Many WWE fans used to tune into the company’s programming for its edgy, push-the-limits style of television. Those same fans, likely much older now, either tune in for a completely different reason, or they gave up on the product years ago.
The television model for WWE has completely changed and the recent firing of Brad Maddox is a clear example of that. If you aren’t familiar with Maddox, that’s understandable. He never really made his mark in WWE. But that’s not his fault.
Maddox is most remembered for his time as the General Manager of Raw, working closely with The Authority and its Director of Operations, Kane. WWE chose to use Maddox as more of an on-air character, rather than an in-ring competitor.
But those familiar with his work in WWE’s old developmental territory, Florida Championship Wrestling, know Maddox could get it done in the ring. In FCW, Maddox won the Tag Team titles on two occasions and was the territory’s last FCW 15 title holder, prior to the transformation to NXT.
Maddox debuted on the main roster as a referee. At the Hell in a Cell pay-per-view in October 2012, he was the official for a WWE title match between Ryback and CM Punk. Maddox cost Ryback the match when he hit him with a low blow. He would then reveal that this was done as an attempt to get noticed by WWE. Rather than be a refereee, his dream was to be a WWE Superstar.
Maddox was given the chance to live that dream. All he had to do was beat Ryback to win a contract. Instead, he was dominated by Ryback. It was an angle that seemed like it could have been interesting, but WWE ended it just like that.
Maddox had good charisma and the ability to cut a solid promo. What WWE didn’t see in him in the ring, they seemed to see in him being a heel character that could get under the skin of live crowds and viewers on television. Maddox excelled in that role.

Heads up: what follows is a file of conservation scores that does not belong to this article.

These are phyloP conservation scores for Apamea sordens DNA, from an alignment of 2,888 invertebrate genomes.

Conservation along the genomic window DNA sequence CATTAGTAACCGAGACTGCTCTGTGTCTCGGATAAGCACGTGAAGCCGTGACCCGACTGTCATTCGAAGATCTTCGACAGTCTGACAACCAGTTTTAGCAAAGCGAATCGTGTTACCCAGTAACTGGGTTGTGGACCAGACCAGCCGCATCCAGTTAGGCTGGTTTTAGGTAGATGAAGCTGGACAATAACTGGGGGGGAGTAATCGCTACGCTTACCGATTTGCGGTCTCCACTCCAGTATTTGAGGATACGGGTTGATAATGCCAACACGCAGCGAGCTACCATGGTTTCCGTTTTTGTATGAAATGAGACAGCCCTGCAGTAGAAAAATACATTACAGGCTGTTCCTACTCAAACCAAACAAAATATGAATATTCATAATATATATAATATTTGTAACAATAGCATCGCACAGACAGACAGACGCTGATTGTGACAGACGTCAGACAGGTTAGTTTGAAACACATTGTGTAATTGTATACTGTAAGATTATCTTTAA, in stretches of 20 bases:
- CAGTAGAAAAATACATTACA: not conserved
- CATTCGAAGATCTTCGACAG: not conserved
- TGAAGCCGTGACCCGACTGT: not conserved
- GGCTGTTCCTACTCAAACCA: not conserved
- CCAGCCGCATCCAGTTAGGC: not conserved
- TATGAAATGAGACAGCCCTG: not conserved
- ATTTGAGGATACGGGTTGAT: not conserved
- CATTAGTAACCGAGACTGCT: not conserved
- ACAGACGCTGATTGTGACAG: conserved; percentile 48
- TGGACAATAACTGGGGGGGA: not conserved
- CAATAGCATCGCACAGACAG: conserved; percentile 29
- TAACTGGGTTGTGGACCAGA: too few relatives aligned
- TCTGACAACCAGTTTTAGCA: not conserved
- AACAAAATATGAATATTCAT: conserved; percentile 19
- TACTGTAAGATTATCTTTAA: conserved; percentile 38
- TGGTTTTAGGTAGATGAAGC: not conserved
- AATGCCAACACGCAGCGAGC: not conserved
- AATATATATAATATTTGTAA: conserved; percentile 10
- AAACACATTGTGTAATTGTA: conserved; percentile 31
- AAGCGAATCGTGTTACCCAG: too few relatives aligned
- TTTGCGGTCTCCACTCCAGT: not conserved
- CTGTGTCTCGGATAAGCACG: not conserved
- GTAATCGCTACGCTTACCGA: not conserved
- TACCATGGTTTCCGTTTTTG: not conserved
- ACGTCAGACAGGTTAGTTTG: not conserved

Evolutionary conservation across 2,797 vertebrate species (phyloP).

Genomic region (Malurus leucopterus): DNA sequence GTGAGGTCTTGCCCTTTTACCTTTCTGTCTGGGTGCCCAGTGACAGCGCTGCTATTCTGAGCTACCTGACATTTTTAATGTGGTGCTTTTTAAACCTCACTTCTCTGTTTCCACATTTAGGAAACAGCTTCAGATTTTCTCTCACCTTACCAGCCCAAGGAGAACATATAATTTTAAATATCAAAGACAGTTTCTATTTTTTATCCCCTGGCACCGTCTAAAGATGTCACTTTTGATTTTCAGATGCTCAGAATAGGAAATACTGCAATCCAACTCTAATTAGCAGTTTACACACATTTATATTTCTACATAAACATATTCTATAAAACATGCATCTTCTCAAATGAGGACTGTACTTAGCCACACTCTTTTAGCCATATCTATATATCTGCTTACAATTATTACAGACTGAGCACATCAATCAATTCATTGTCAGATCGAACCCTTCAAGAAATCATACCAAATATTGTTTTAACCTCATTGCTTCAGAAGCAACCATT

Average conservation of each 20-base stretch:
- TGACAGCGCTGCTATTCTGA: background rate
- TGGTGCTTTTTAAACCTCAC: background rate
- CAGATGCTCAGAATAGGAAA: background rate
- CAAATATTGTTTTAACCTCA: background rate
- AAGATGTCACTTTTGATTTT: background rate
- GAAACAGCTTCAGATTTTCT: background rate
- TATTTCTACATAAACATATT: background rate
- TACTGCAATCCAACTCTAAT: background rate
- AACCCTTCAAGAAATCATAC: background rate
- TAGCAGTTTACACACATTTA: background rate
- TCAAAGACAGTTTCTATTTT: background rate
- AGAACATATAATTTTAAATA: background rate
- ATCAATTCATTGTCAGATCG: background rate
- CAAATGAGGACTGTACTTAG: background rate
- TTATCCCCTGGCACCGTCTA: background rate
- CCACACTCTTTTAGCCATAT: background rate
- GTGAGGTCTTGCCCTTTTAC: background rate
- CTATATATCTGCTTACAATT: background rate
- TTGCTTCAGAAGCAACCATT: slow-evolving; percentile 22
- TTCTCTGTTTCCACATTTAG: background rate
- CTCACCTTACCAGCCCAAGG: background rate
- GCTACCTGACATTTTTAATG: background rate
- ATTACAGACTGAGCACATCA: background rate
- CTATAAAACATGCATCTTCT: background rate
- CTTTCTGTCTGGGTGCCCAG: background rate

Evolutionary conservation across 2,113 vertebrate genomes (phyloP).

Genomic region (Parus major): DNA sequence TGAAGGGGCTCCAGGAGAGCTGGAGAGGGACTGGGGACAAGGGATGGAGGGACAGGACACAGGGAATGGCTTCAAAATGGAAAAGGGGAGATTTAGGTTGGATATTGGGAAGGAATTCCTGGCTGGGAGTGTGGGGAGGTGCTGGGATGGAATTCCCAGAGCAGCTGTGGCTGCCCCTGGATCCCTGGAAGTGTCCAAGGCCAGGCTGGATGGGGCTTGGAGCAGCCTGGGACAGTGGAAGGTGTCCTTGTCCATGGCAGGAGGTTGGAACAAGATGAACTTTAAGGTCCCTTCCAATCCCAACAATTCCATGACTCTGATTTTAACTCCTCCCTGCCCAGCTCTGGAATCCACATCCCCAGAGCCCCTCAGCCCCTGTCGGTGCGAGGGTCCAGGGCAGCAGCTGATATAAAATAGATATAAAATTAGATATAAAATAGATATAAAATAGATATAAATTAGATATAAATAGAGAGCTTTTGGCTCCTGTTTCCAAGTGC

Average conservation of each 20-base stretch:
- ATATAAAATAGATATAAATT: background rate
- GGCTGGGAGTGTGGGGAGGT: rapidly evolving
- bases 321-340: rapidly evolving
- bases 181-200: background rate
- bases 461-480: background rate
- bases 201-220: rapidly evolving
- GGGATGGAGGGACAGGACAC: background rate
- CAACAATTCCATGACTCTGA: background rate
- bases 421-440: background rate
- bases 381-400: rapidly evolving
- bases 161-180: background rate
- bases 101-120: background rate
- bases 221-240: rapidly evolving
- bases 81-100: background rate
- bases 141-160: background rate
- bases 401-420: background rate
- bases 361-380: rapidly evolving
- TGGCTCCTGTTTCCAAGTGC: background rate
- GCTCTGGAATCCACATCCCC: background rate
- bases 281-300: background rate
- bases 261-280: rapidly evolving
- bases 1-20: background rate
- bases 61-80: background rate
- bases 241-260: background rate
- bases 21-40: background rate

However, his run as Raw GM was short-lived. He was relieved of his duties by Triple H in May 2014. Since then, Maddox had been trying to earn another shot, this time as a wrestler. He had been competing at non-televised events, once again trying to prove his worth.
But those dreams died, likely for good, at a live event in late November in Indianapolis. Maddox was doing what he does, trying to rile up the crowd. In the process, he referred to those in the crowd as “cocky pricks.” Apparently, that is a line not to cross with Vince McMahon.
Maddox was released from his contract as a result, his WWE career over because of a poor choice of words. As stated, WWE’s television model has changed — drastically. WWE caters to a younger crowd on TV, but that’s the worst part of this. What Maddox said wasn’t even televised. The only people who knew what was said were those in attendance that night. Would they really be that offended to be called “cocky pricks”? If they were, they seriously need to lighten up.
In an interview with Rolling Stone, Maddox discussed the incident that led to his firing.
I had a dark match in Indianapolis and I called the Indianapolis crowd ‘pricks.’ I didn’t think anything of it. That’s never been a bad word to me. I didn’t think it was inappropriate. Vince was watching and did not like it. That was pretty much the reason.
When asked if he felt like there was any hypocrisy involved with WWE’s decision to let him go, Maddox had this to say in response.
No, just because those things are cleared ahead of time. You could call this ‘going into business for myself.’ Which I really didn’t do. I didn’t think that I’d go out there and call them pricks and get noticed more. That’s not what I was doing at all. My words weren’t cleared ahead of time though. That’s the real difference.